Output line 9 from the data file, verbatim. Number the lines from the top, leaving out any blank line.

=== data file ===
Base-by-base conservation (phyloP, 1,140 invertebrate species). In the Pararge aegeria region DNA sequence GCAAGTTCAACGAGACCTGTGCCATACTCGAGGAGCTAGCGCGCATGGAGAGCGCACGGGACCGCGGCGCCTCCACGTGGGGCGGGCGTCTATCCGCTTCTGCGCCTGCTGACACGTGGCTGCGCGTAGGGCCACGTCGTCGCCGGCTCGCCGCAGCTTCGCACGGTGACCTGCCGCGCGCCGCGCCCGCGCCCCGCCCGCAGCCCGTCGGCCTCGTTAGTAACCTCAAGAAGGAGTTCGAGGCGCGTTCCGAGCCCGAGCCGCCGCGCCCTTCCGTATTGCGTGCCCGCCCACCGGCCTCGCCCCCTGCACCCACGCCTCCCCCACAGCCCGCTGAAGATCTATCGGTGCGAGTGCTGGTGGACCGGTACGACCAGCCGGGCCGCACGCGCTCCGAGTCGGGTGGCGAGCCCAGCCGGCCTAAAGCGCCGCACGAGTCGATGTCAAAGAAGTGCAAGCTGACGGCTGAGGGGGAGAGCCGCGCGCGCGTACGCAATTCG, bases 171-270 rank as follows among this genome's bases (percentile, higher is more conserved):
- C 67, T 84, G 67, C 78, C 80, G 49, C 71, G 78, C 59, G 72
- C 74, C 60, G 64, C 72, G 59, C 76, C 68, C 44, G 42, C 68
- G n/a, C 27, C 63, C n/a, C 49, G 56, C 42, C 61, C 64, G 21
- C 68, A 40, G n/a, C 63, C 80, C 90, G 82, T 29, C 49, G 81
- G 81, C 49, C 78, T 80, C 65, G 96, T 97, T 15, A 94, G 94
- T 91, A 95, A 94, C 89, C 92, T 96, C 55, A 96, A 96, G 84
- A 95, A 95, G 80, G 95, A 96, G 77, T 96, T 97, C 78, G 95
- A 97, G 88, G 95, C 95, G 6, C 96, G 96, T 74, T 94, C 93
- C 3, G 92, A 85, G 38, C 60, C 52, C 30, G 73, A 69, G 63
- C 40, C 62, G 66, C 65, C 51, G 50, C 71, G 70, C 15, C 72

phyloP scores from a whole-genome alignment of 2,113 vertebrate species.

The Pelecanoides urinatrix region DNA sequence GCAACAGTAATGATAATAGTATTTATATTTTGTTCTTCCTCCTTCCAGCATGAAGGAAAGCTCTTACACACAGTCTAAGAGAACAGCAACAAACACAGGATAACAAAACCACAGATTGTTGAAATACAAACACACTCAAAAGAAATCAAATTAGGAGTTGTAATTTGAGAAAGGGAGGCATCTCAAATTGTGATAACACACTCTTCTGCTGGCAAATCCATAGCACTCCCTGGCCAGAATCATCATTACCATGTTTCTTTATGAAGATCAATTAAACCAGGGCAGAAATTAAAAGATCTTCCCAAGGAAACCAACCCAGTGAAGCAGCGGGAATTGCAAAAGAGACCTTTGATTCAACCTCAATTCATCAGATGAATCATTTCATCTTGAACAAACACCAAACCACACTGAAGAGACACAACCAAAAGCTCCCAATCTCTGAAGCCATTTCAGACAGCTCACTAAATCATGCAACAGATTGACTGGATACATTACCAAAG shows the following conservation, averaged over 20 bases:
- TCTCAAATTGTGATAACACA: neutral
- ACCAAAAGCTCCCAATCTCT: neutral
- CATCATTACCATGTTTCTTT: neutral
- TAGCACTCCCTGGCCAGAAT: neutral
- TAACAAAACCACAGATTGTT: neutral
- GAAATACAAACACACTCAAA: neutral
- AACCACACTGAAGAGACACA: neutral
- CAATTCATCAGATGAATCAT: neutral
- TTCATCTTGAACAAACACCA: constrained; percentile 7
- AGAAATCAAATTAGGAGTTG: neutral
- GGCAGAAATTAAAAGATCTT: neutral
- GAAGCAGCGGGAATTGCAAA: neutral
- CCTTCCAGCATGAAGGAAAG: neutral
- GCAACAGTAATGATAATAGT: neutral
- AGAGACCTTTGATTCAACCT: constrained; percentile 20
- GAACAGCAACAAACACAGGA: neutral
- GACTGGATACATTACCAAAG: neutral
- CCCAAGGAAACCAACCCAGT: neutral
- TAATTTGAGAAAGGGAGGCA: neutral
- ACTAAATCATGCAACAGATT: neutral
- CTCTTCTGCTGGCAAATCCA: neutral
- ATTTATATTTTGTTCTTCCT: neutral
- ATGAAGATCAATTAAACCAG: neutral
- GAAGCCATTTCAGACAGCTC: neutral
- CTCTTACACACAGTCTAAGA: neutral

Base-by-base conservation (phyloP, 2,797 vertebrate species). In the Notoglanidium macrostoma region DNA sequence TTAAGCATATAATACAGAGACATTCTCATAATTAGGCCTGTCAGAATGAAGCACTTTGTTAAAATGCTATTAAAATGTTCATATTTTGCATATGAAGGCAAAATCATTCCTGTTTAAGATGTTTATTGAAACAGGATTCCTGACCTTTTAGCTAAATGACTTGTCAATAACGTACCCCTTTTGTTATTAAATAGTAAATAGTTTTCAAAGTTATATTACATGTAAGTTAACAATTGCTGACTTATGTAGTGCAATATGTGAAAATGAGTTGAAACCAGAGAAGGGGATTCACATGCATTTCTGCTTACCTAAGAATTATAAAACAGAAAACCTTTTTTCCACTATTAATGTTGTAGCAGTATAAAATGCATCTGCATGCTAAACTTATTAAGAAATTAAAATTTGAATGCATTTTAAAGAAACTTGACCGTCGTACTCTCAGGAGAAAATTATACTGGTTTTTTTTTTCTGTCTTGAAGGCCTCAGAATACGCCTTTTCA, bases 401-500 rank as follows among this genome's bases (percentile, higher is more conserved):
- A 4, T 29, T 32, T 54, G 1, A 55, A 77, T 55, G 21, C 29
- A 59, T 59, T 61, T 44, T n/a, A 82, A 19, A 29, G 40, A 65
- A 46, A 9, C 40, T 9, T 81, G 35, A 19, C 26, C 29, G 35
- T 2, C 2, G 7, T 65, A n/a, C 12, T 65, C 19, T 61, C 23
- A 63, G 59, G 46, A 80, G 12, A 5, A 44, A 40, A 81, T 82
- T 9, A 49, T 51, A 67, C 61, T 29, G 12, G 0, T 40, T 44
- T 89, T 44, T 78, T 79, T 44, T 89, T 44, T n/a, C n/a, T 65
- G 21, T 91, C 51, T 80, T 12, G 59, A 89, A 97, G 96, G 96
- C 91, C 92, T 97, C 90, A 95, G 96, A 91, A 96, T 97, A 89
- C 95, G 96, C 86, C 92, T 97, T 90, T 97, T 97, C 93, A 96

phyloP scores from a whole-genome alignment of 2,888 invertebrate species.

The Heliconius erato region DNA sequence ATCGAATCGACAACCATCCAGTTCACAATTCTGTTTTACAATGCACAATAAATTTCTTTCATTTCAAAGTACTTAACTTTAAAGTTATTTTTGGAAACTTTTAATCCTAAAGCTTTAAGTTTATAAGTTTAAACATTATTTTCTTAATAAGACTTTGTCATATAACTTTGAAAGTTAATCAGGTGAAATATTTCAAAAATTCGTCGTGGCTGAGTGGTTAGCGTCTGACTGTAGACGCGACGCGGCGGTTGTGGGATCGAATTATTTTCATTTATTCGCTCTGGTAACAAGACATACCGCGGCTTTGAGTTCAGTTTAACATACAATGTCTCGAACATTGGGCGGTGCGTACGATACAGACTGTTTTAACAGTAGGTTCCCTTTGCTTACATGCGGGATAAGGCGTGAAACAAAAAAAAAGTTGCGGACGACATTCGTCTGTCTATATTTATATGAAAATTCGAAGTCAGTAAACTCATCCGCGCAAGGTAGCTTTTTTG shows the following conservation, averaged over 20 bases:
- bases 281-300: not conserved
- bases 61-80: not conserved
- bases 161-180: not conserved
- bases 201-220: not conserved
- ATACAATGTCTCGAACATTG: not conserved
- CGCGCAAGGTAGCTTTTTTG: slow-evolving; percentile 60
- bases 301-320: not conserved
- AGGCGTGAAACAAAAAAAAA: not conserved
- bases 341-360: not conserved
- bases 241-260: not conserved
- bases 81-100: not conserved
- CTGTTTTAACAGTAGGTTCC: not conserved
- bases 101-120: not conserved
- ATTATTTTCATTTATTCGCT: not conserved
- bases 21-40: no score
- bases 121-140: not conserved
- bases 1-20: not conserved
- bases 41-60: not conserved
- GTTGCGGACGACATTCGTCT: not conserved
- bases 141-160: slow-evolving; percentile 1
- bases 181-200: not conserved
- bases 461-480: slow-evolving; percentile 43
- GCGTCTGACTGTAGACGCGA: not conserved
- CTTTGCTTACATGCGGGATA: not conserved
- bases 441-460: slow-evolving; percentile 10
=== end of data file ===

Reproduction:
- A 97, G 88, G 95, C 95, G 6, C 96, G 96, T 74, T 94, C 93